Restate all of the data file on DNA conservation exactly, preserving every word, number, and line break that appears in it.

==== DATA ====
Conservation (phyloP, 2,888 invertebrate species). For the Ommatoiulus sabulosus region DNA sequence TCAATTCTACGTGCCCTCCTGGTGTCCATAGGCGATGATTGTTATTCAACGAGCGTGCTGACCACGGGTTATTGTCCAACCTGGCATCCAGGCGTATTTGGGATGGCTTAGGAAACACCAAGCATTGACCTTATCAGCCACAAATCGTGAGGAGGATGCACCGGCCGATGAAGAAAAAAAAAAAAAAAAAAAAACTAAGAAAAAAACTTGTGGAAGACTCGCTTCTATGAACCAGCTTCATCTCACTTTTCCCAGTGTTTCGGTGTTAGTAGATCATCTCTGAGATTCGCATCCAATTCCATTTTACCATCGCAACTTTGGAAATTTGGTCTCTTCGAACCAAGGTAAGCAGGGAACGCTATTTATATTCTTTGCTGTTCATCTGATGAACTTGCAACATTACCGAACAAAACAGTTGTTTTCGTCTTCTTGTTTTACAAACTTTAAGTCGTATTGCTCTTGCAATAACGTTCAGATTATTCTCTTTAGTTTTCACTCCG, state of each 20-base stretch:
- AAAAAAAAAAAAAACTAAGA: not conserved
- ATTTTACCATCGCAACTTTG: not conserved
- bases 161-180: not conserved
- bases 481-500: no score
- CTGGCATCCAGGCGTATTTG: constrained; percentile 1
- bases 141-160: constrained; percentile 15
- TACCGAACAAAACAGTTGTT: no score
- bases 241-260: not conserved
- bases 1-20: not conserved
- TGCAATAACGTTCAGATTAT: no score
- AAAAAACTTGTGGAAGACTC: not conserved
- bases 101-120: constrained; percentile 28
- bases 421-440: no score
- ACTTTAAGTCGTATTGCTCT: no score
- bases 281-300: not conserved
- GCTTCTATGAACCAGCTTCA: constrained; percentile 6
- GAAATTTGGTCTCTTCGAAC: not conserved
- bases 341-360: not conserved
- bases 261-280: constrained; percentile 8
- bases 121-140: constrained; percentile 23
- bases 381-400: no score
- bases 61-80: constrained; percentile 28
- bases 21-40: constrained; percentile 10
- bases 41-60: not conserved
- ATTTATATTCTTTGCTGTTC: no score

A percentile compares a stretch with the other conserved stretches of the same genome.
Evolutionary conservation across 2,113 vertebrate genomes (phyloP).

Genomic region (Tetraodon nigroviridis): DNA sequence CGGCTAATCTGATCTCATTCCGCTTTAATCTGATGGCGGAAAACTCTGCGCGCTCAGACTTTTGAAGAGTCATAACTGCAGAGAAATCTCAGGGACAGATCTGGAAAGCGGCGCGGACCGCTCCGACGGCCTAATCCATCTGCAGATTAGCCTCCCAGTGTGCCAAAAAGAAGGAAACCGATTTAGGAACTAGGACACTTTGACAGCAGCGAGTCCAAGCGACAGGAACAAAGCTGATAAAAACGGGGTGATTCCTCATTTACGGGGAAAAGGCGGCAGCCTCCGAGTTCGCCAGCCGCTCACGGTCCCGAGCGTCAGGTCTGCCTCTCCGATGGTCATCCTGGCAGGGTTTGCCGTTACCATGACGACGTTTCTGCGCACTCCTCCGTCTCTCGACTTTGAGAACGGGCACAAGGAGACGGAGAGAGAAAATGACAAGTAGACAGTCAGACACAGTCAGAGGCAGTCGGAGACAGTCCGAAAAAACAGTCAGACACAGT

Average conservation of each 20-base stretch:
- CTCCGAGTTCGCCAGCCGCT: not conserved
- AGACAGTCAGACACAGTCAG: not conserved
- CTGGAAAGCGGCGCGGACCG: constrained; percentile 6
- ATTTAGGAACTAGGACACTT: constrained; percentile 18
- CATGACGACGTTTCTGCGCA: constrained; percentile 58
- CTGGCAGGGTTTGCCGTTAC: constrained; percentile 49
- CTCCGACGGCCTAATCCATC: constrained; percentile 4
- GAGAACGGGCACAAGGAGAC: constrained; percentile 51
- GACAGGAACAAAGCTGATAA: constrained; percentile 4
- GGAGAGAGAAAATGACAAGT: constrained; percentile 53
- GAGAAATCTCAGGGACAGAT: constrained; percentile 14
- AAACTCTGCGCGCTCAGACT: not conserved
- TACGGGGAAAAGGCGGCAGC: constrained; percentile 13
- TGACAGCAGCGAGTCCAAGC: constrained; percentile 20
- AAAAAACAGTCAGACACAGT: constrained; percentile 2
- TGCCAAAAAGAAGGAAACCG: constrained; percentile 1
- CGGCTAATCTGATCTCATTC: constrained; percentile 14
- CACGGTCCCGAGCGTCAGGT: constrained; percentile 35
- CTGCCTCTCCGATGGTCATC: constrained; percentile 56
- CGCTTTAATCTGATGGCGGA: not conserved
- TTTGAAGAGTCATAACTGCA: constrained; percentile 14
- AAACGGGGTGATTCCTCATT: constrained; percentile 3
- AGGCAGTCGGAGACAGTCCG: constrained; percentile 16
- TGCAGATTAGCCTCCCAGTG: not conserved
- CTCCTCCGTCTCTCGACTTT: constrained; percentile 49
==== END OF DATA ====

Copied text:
Conservation (phyloP, 2,888 invertebrate species). For the Ommatoiulus sabulosus region DNA sequence TCAATTCTACGTGCCCTCCTGGTGTCCATAGGCGATGATTGTTATTCAACGAGCGTGCTGACCACGGGTTATTGTCCAACCTGGCATCCAGGCGTATTTGGGATGGCTTAGGAAACACCAAGCATTGACCTTATCAGCCACAAATCGTGAGGAGGATGCACCGGCCGATGAAGAAAAAAAAAAAAAAAAAAAAACTAAGAAAAAAACTTGTGGAAGACTCGCTTCTATGAACCAGCTTCATCTCACTTTTCCCAGTGTTTCGGTGTTAGTAGATCATCTCTGAGATTCGCATCCAATTCCATTTTACCATCGCAACTTTGGAAATTTGGTCTCTTCGAACCAAGGTAAGCAGGGAACGCTATTTATATTCTTTGCTGTTCATCTGATGAACTTGCAACATTACCGAACAAAACAGTTGTTTTCGTCTTCTTGTTTTACAAACTTTAAGTCGTATTGCTCTTGCAATAACGTTCAGATTATTCTCTTTAGTTTTCACTCCG, state of each 20-base stretch:
- AAAAAAAAAAAAAACTAAGA: not conserved
- ATTTTACCATCGCAACTTTG: not conserved
- bases 161-180: not conserved
- bases 481-500: no score
- CTGGCATCCAGGCGTATTTG: constrained; percentile 1
- bases 141-160: constrained; percentile 15
- TACCGAACAAAACAGTTGTT: no score
- bases 241-260: not conserved
- bases 1-20: not conserved
- TGCAATAACGTTCAGATTAT: no score
- AAAAAACTTGTGGAAGACTC: not conserved
- bases 101-120: constrained; percentile 28
- bases 421-440: no score
- ACTTTAAGTCGTATTGCTCT: no score
- bases 281-300: not conserved
- GCTTCTATGAACCAGCTTCA: constrained; percentile 6
- GAAATTTGGTCTCTTCGAAC: not conserved
- bases 341-360: not conserved
- bases 261-280: constrained; percentile 8
- bases 121-140: constrained; percentile 23
- bases 381-400: no score
- bases 61-80: constrained; percentile 28
- bases 21-40: constrained; percentile 10
- bases 41-60: not conserved
- ATTTATATTCTTTGCTGTTC: no score

A percentile compares a stretch with the other conserved stretches of the same genome.
Evolutionary conservation across 2,113 vertebrate genomes (phyloP).

Genomic region (Tetraodon nigroviridis): DNA sequence CGGCTAATCTGATCTCATTCCGCTTTAATCTGATGGCGGAAAACTCTGCGCGCTCAGACTTTTGAAGAGTCATAACTGCAGAGAAATCTCAGGGACAGATCTGGAAAGCGGCGCGGACCGCTCCGACGGCCTAATCCATCTGCAGATTAGCCTCCCAGTGTGCCAAAAAGAAGGAAACCGATTTAGGAACTAGGACACTTTGACAGCAGCGAGTCCAAGCGACAGGAACAAAGCTGATAAAAACGGGGTGATTCCTCATTTACGGGGAAAAGGCGGCAGCCTCCGAGTTCGCCAGCCGCTCACGGTCCCGAGCGTCAGGTCTGCCTCTCCGATGGTCATCCTGGCAGGGTTTGCCGTTACCATGACGACGTTTCTGCGCACTCCTCCGTCTCTCGACTTTGAGAACGGGCACAAGGAGACGGAGAGAGAAAATGACAAGTAGACAGTCAGACACAGTCAGAGGCAGTCGGAGACAGTCCGAAAAAACAGTCAGACACAGT

Average conservation of each 20-base stretch:
- CTCCGAGTTCGCCAGCCGCT: not conserved
- AGACAGTCAGACACAGTCAG: not conserved
- CTGGAAAGCGGCGCGGACCG: constrained; percentile 6
- ATTTAGGAACTAGGACACTT: constrained; percentile 18
- CATGACGACGTTTCTGCGCA: constrained; percentile 58
- CTGGCAGGGTTTGCCGTTAC: constrained; percentile 49
- CTCCGACGGCCTAATCCATC: constrained; percentile 4
- GAGAACGGGCACAAGGAGAC: constrained; percentile 51
- GACAGGAACAAAGCTGATAA: constrained; percentile 4
- GGAGAGAGAAAATGACAAGT: constrained; percentile 53
- GAGAAATCTCAGGGACAGAT: constrained; percentile 14
- AAACTCTGCGCGCTCAGACT: not conserved
- TACGGGGAAAAGGCGGCAGC: constrained; percentile 13
- TGACAGCAGCGAGTCCAAGC: constrained; percentile 20
- AAAAAACAGTCAGACACAGT: constrained; percentile 2
- TGCCAAAAAGAAGGAAACCG: constrained; percentile 1
- CGGCTAATCTGATCTCATTC: constrained; percentile 14
- CACGGTCCCGAGCGTCAGGT: constrained; percentile 35
- CTGCCTCTCCGATGGTCATC: constrained; percentile 56
- CGCTTTAATCTGATGGCGGA: not conserved
- TTTGAAGAGTCATAACTGCA: constrained; percentile 14
- AAACGGGGTGATTCCTCATT: constrained; percentile 3
- AGGCAGTCGGAGACAGTCCG: constrained; percentile 16
- TGCAGATTAGCCTCCCAGTG: not conserved
- CTCCTCCGTCTCTCGACTTT: constrained; percentile 49